Boggs: Advice From Ben
Ben Franklin wrote many things - including those wonderfully funny and memorable sayings he published in Poor Richard’s Almanac. He wrote scientific pamphlets documenting his experiments and inventions – as well as a book we now refer to as his Memoir or Autobiography. That’s the one I think about now – because in that work, Franklin talks about the way in which he built his life, and gives us instructions for how we can do the same.The book was first published under the title “memoir” in an unauthorized French translation. It referred to Franklin as the “père de liberté,” the father of liberty, at the time of the French revolution when that country re-invented itself.
Franklin himself probably never heard the word “autobiography,” which came into use around the time of his death. But he did invent that kind of writing. Like today’s autobiographies, the book tells the story of Franklin growing up and – as he writes elsewhere – becoming “healthy, wealthy and wise.” And the book doesn’t just describe Franklin, it offers advice to his readers - those generations that came after the so-called founding fathers.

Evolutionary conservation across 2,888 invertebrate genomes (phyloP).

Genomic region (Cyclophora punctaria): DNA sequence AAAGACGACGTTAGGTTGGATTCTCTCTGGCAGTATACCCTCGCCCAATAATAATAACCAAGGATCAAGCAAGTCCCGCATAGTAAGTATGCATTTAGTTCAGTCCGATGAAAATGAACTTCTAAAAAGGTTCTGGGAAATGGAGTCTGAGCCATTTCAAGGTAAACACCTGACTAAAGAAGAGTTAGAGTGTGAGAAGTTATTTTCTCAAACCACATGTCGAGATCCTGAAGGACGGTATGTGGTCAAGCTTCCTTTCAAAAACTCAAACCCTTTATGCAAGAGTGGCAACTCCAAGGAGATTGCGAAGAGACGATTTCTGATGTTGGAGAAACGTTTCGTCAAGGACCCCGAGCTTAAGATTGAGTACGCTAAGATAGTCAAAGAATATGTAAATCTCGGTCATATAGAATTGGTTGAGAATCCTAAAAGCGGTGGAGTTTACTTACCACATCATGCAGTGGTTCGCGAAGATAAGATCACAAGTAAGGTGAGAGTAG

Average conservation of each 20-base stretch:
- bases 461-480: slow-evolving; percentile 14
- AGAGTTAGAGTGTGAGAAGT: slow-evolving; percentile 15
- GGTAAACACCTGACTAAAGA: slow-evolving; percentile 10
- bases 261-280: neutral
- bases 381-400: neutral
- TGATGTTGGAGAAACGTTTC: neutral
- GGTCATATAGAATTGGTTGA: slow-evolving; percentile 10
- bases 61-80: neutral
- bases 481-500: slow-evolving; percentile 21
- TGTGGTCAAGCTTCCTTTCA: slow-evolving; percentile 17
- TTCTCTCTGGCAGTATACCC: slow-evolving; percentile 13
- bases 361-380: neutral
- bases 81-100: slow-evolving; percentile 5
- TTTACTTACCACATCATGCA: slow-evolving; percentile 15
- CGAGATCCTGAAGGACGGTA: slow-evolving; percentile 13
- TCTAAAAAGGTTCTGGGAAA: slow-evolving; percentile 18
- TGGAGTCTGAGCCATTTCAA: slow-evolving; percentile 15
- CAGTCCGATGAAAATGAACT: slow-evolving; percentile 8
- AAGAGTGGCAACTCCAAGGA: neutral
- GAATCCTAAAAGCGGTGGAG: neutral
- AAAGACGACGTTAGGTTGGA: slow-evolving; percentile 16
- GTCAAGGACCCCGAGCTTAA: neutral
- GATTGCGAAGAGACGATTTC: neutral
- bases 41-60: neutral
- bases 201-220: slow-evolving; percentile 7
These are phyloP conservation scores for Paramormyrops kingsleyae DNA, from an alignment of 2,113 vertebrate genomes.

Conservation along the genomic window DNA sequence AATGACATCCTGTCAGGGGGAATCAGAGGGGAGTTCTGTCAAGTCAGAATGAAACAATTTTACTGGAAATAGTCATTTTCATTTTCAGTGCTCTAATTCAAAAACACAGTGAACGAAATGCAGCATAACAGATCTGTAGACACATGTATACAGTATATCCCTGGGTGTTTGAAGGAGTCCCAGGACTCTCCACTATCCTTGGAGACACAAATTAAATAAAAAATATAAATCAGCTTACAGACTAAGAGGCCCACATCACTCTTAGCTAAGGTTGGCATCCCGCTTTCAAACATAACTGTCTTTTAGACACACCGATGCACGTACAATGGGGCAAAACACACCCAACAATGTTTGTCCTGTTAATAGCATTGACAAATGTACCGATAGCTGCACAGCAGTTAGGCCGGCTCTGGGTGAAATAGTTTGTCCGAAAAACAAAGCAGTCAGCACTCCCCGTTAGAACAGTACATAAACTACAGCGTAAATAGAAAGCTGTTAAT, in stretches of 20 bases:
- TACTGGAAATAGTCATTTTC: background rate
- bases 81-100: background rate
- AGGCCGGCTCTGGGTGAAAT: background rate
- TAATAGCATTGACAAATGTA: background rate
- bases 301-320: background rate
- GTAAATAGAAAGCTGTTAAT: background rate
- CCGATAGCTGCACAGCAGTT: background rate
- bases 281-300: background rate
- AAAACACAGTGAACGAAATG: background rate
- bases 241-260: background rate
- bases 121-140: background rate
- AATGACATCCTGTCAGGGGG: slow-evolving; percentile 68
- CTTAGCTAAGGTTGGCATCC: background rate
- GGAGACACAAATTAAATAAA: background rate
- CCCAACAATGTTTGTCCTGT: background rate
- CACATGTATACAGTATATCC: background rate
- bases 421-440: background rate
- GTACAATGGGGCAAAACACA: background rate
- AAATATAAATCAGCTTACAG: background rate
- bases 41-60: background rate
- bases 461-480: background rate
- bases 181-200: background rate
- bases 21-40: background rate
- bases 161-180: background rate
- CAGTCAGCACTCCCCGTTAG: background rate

Franklin wrote the book in the form of a “Dear Son” letter of advice – ostensibly to his son William. But Franklin fell out with William over the revolution, and the way he addresses this “dear son” as a young man is strange – especially considering that by then William was in his forties, himself a renowned scientist, and governor of New Jersey.
So the “dear son” is also more broadly a younger generation of Americans. And the book was very popular in the early years of the republic that Franklin helped found; it was read widely and fondly by a whole generation of the sons of the founding fathers.
Franklin’s book is timely for his dedication to self-betterment. Not only was he first to explore American autobiography as a new form of writing, but he also contributed to our ongoing obsession with self-help books and good resolutions! And Franklin is always humorous, documenting success as well as failure.
I’ll try to heed Ben’s sage advice and remember that success would be nice, but even if we don’t succeed in becoming better versions of ourselves, it’s worth trying, and maintaining a sense of humor along the way.